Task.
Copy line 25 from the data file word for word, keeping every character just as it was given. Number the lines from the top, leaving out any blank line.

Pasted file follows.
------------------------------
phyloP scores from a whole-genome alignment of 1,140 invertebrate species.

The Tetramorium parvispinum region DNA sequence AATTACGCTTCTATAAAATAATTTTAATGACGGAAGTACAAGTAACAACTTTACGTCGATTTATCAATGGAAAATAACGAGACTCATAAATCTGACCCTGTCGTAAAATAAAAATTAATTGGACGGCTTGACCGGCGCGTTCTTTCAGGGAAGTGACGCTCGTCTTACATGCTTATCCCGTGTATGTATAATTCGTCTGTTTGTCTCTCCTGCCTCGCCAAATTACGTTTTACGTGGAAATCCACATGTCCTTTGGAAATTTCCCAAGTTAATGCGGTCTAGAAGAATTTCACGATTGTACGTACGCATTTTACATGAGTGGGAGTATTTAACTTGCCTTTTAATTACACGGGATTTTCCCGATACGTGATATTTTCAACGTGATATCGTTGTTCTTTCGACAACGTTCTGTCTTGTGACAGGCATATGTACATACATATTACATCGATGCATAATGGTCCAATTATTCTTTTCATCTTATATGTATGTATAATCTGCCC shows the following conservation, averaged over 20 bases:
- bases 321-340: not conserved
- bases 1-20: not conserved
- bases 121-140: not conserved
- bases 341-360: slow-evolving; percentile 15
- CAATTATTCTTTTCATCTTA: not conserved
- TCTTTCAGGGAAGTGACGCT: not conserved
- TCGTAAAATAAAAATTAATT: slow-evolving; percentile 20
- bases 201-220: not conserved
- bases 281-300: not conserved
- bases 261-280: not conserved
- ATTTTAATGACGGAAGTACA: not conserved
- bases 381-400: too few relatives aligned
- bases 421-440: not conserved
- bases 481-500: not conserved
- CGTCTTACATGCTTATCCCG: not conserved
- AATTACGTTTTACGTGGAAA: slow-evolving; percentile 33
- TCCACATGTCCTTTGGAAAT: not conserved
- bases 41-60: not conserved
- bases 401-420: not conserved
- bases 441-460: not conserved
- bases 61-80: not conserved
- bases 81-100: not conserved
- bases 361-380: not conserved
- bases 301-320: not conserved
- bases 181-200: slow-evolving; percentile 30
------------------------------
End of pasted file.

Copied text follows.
- bases 361-380: not conserved